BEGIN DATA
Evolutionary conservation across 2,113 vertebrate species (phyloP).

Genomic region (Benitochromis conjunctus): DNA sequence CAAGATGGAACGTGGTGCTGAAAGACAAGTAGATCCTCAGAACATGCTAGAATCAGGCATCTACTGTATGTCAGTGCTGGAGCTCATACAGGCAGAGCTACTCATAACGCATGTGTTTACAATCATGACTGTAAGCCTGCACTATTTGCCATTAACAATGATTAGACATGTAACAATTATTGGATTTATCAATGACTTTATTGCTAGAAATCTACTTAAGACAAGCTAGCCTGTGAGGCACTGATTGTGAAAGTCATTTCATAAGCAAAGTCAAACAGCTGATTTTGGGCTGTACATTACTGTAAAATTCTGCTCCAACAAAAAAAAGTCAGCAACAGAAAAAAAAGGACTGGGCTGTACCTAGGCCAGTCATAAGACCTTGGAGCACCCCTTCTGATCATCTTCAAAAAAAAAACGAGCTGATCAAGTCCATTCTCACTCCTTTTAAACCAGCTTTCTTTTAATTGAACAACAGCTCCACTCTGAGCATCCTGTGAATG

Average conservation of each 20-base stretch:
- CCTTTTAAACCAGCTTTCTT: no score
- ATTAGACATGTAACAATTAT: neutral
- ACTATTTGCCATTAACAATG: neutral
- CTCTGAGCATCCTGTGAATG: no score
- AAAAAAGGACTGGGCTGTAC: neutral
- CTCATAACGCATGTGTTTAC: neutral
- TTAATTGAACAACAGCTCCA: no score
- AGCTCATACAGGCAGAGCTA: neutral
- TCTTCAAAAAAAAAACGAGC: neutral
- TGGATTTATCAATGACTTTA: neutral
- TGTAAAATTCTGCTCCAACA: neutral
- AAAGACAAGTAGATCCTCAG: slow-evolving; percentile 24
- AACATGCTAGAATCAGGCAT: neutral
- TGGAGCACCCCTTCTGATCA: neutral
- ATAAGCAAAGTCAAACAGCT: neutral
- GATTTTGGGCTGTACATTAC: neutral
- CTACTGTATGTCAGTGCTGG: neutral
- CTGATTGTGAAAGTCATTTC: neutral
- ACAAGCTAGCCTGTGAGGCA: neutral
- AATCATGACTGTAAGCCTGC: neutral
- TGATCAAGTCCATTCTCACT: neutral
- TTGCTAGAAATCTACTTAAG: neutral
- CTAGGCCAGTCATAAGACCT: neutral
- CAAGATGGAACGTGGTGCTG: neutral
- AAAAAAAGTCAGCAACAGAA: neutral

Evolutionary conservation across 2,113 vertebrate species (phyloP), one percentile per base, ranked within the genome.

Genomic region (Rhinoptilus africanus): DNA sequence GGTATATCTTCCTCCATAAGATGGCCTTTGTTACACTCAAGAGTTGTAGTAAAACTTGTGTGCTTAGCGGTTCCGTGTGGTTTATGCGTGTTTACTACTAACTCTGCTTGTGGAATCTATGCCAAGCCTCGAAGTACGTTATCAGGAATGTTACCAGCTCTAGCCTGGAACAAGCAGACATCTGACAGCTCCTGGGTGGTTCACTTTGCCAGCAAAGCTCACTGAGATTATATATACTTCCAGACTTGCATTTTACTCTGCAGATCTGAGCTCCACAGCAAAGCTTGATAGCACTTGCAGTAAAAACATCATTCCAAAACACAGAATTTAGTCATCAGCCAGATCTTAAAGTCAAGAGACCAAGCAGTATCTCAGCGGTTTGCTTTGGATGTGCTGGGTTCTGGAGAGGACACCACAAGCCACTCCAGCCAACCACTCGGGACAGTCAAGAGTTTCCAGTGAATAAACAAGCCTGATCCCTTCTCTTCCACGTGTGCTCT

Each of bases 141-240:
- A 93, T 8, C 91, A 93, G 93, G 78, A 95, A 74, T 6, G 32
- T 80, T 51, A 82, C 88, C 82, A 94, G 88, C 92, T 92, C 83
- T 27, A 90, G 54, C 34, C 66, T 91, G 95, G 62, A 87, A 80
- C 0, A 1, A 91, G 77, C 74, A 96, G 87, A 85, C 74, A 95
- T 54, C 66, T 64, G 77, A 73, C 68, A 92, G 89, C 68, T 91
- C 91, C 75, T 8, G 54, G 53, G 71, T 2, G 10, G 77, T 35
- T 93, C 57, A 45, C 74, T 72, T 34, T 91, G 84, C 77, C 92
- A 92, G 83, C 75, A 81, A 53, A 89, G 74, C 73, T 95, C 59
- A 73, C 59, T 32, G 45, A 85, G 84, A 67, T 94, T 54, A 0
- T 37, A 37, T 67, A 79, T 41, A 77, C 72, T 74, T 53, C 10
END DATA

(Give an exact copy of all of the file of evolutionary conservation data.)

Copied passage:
Evolutionary conservation across 2,113 vertebrate species (phyloP).

Genomic region (Benitochromis conjunctus): DNA sequence CAAGATGGAACGTGGTGCTGAAAGACAAGTAGATCCTCAGAACATGCTAGAATCAGGCATCTACTGTATGTCAGTGCTGGAGCTCATACAGGCAGAGCTACTCATAACGCATGTGTTTACAATCATGACTGTAAGCCTGCACTATTTGCCATTAACAATGATTAGACATGTAACAATTATTGGATTTATCAATGACTTTATTGCTAGAAATCTACTTAAGACAAGCTAGCCTGTGAGGCACTGATTGTGAAAGTCATTTCATAAGCAAAGTCAAACAGCTGATTTTGGGCTGTACATTACTGTAAAATTCTGCTCCAACAAAAAAAAGTCAGCAACAGAAAAAAAAGGACTGGGCTGTACCTAGGCCAGTCATAAGACCTTGGAGCACCCCTTCTGATCATCTTCAAAAAAAAAACGAGCTGATCAAGTCCATTCTCACTCCTTTTAAACCAGCTTTCTTTTAATTGAACAACAGCTCCACTCTGAGCATCCTGTGAATG

Average conservation of each 20-base stretch:
- CCTTTTAAACCAGCTTTCTT: no score
- ATTAGACATGTAACAATTAT: neutral
- ACTATTTGCCATTAACAATG: neutral
- CTCTGAGCATCCTGTGAATG: no score
- AAAAAAGGACTGGGCTGTAC: neutral
- CTCATAACGCATGTGTTTAC: neutral
- TTAATTGAACAACAGCTCCA: no score
- AGCTCATACAGGCAGAGCTA: neutral
- TCTTCAAAAAAAAAACGAGC: neutral
- TGGATTTATCAATGACTTTA: neutral
- TGTAAAATTCTGCTCCAACA: neutral
- AAAGACAAGTAGATCCTCAG: slow-evolving; percentile 24
- AACATGCTAGAATCAGGCAT: neutral
- TGGAGCACCCCTTCTGATCA: neutral
- ATAAGCAAAGTCAAACAGCT: neutral
- GATTTTGGGCTGTACATTAC: neutral
- CTACTGTATGTCAGTGCTGG: neutral
- CTGATTGTGAAAGTCATTTC: neutral
- ACAAGCTAGCCTGTGAGGCA: neutral
- AATCATGACTGTAAGCCTGC: neutral
- TGATCAAGTCCATTCTCACT: neutral
- TTGCTAGAAATCTACTTAAG: neutral
- CTAGGCCAGTCATAAGACCT: neutral
- CAAGATGGAACGTGGTGCTG: neutral
- AAAAAAAGTCAGCAACAGAA: neutral

Evolutionary conservation across 2,113 vertebrate species (phyloP), one percentile per base, ranked within the genome.

Genomic region (Rhinoptilus africanus): DNA sequence GGTATATCTTCCTCCATAAGATGGCCTTTGTTACACTCAAGAGTTGTAGTAAAACTTGTGTGCTTAGCGGTTCCGTGTGGTTTATGCGTGTTTACTACTAACTCTGCTTGTGGAATCTATGCCAAGCCTCGAAGTACGTTATCAGGAATGTTACCAGCTCTAGCCTGGAACAAGCAGACATCTGACAGCTCCTGGGTGGTTCACTTTGCCAGCAAAGCTCACTGAGATTATATATACTTCCAGACTTGCATTTTACTCTGCAGATCTGAGCTCCACAGCAAAGCTTGATAGCACTTGCAGTAAAAACATCATTCCAAAACACAGAATTTAGTCATCAGCCAGATCTTAAAGTCAAGAGACCAAGCAGTATCTCAGCGGTTTGCTTTGGATGTGCTGGGTTCTGGAGAGGACACCACAAGCCACTCCAGCCAACCACTCGGGACAGTCAAGAGTTTCCAGTGAATAAACAAGCCTGATCCCTTCTCTTCCACGTGTGCTCT

Each of bases 141-240:
- A 93, T 8, C 91, A 93, G 93, G 78, A 95, A 74, T 6, G 32
- T 80, T 51, A 82, C 88, C 82, A 94, G 88, C 92, T 92, C 83
- T 27, A 90, G 54, C 34, C 66, T 91, G 95, G 62, A 87, A 80
- C 0, A 1, A 91, G 77, C 74, A 96, G 87, A 85, C 74, A 95
- T 54, C 66, T 64, G 77, A 73, C 68, A 92, G 89, C 68, T 91
- C 91, C 75, T 8, G 54, G 53, G 71, T 2, G 10, G 77, T 35
- T 93, C 57, A 45, C 74, T 72, T 34, T 91, G 84, C 77, C 92
- A 92, G 83, C 75, A 81, A 53, A 89, G 74, C 73, T 95, C 59
- A 73, C 59, T 32, G 45, A 85, G 84, A 67, T 94, T 54, A 0
- T 37, A 37, T 67, A 79, T 41, A 77, C 72, T 74, T 53, C 10